Coming To America (1988)

Directed by John Landis; Written by David Sheffield and Barry W. Blaustein

As goofy and lighthearted Coming To America is, there’s a heady power to a film about black royalty treated like demigods in their own country and navigating big city America without fear or apprehension. 

Eddie Murphy is Prince Akeem, heir to the throne in the fictional African kingdom of Zamunda. Poised, eloquent, adept at hand-to-hand combat, he’s also spoiled and pampered beyond belief, as he’s awoken by a live orchestra every morning, walks on rose petals, and bathed by three women each morning. We meet him on his 21st birthday, and his wedding day, but on this day of all days, he doubts whether he wants to follow tradition, and be set up with a woman whose sole purpose in life is to serve him. He wants someone who’ll want him just for him, you see.

So he flies to New York City, to Queens, to look for his bride-to-be, taking his right hand man Semmi (Arsenio Hall) with him, and shedding all his finery to live the life of an ordinary American man, which translates to living in squalor and taking a custodial job at the local fast food joint. Started from the top now we’re here. 

Yes, it’s a comedy, and it doesn’t aim to be a deep treatise on systemic injustice predicated on race, police brutality, economic inequality, or internalized racism, but to not recognize the statement made by having its main character be completely blind to the circumstances that often prey on people who share his skin color is to not watch the film at all.  Akeem takes in poverty, hardship and threat of violence with the same wide arms and smile, self-possessed and above it all.

Coming To America has scenes that advance the plot and some that don’t, but they all act as the platform for both Murphy and Hall to roll out their comedic arsenal of delivery, timing and caricature, filling out the tertiary character list by themselves, whether it’s Murphy as the barbershop oldheads or a deluded soul singer, or Hall dressing up in drag in a sequence where the two men navigate the Queens dating scene. The grind was real back then too, don’t let the dating app haters fool you.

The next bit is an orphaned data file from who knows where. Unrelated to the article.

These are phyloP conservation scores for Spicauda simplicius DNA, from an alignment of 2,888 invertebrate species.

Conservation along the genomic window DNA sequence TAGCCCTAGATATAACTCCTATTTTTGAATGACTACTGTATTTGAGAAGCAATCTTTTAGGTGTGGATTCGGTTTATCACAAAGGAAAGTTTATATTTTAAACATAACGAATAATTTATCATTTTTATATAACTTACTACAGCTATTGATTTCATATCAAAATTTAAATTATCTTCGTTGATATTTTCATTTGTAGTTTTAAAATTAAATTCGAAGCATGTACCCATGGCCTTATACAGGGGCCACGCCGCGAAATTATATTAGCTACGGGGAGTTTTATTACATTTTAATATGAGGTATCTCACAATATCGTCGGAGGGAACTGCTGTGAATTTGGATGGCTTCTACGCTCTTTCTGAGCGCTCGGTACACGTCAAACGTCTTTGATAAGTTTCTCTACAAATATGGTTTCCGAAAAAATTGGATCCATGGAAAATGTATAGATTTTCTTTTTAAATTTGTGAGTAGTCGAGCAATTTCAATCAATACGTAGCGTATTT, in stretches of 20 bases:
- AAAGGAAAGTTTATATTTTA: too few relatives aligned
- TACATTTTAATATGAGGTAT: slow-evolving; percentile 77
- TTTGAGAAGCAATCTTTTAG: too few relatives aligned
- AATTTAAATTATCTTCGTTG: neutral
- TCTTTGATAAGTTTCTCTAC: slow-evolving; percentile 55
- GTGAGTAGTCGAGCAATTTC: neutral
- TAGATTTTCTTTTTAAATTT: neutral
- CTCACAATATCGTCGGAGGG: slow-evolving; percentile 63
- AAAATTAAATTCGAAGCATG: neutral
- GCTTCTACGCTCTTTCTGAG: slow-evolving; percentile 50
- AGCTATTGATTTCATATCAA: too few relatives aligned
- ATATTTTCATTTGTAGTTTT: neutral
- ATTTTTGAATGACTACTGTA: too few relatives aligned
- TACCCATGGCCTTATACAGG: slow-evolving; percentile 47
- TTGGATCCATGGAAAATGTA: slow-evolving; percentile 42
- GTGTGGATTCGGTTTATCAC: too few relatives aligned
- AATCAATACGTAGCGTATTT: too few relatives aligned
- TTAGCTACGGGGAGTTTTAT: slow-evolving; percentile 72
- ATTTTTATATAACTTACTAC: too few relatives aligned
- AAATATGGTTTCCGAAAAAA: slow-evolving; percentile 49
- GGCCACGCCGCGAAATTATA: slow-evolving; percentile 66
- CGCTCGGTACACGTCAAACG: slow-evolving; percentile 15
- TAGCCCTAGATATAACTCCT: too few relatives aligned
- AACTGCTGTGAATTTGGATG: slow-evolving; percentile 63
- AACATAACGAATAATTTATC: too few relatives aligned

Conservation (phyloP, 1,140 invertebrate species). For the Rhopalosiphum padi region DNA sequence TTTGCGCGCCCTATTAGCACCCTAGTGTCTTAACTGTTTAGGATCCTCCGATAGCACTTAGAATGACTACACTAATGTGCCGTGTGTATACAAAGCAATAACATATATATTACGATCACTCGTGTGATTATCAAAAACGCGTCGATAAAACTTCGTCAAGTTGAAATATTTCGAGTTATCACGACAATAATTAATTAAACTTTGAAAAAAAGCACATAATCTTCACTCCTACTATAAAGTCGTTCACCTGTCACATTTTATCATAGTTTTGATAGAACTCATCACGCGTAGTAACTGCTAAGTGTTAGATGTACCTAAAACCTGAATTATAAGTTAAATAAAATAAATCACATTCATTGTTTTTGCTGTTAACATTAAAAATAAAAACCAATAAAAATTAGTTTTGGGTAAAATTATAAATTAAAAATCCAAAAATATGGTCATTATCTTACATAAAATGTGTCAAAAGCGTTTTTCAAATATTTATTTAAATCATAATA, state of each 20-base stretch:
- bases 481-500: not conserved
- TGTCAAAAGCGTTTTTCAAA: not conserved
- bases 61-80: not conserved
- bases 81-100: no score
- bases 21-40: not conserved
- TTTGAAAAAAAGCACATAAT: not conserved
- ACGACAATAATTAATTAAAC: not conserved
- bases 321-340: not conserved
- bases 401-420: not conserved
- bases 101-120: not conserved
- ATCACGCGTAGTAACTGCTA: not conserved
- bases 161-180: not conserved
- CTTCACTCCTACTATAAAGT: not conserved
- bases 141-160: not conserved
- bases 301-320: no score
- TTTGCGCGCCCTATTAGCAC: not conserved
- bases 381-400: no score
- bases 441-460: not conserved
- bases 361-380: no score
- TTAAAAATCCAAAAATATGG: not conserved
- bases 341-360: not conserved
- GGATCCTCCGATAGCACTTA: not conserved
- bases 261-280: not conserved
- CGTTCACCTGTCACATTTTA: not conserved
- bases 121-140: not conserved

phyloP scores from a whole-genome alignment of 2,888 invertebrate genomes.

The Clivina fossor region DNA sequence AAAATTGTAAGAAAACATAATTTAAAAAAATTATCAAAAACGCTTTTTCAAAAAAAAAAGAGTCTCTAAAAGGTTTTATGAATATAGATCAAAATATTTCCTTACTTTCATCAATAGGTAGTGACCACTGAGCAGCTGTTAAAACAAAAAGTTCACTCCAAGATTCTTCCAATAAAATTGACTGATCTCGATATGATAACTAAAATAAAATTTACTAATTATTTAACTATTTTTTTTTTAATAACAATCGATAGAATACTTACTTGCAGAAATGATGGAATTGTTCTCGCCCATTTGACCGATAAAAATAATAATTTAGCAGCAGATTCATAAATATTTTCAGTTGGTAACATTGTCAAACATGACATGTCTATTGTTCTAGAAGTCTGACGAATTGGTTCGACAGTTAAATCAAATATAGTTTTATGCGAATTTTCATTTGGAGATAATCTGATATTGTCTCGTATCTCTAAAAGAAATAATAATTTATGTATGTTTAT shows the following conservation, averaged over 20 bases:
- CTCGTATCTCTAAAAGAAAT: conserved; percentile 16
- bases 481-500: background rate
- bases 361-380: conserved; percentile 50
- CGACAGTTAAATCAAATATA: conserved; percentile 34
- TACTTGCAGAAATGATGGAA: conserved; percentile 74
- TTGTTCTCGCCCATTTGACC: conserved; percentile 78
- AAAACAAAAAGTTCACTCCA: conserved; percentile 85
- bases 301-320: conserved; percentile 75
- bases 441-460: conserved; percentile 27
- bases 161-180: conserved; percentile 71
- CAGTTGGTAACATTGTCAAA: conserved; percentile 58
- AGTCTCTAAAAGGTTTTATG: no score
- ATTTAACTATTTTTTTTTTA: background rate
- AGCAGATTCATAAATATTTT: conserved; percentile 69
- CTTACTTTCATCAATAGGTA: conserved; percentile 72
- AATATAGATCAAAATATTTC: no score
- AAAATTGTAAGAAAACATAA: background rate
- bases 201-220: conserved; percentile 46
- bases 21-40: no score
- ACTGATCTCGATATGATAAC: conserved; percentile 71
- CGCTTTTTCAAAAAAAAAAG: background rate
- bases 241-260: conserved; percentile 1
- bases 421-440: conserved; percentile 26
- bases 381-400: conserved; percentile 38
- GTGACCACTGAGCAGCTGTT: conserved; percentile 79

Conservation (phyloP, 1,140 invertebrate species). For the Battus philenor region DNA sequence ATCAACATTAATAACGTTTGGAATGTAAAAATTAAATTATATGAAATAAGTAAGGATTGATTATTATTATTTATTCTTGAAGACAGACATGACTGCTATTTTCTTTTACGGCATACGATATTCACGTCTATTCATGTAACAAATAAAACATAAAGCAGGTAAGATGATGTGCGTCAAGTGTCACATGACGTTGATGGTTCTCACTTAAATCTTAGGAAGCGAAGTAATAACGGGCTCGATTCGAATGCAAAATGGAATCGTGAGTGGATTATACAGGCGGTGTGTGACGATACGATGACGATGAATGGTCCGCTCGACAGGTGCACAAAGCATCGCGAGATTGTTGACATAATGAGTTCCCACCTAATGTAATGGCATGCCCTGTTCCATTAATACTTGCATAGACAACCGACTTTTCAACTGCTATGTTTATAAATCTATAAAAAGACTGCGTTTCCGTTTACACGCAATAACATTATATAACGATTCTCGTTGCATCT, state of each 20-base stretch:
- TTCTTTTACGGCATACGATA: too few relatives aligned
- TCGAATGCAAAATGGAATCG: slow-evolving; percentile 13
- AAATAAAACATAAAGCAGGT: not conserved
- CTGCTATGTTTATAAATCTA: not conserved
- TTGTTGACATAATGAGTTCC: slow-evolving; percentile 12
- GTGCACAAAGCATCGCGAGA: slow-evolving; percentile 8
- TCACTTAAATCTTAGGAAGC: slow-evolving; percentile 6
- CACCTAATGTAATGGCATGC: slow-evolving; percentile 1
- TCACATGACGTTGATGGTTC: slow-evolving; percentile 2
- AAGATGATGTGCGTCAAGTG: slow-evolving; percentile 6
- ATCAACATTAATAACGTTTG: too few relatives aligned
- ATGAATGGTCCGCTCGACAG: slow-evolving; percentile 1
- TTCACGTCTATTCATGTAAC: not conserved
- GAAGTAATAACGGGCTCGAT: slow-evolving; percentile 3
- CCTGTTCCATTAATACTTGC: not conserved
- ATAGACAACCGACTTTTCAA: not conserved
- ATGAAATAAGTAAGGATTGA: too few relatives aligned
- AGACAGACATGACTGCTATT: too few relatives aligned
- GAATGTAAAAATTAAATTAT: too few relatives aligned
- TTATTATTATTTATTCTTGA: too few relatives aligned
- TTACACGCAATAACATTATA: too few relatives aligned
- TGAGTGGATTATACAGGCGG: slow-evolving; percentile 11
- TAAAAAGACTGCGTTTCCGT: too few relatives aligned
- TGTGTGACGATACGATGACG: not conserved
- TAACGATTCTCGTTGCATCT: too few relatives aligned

What’s the true joy in Coming to America is its embrace of color, which should never be taken for granted now that we’re living through the greyscale century of film that David Fincher brought about. 
An African palace bursting at the seams with nature’s full color palette is perhaps to be expected, but even mid-winter New York has flair, as the fast food restaurant Akeem and Semmi work at, a running gag in how it’s a poorly hid McDonald’s knock-off, outfits them with Scottish tartan under the slightly less-golden arches.

The same indulgence that lets Murphy and Hall riff on their characters shines elsewhere too. Akeem’s prospective bride is introduced after a lengthy choreographed song-and-dance number involving dozens of dancers to not mention the crowd watching, and had Coming to America been shot twenty years later, we’d have gotten maybe 20 seconds of this tops, and Coming to America isn’t even a musical. It just has it to spare.

As you can see, Coming To America isn’t short on ideas, gags, comedy and setups, although it does run out of energy at the very end for some unfathomable reason, and while I don’t think it’s a spoiler to say so, this is me giving you a chance to look away before getting to it, but the film does provide an all-time great unexplained and unearned resolution, merely shrugging its shoulders as it pulls the curtains closed. But all’s well that ends well, right? 

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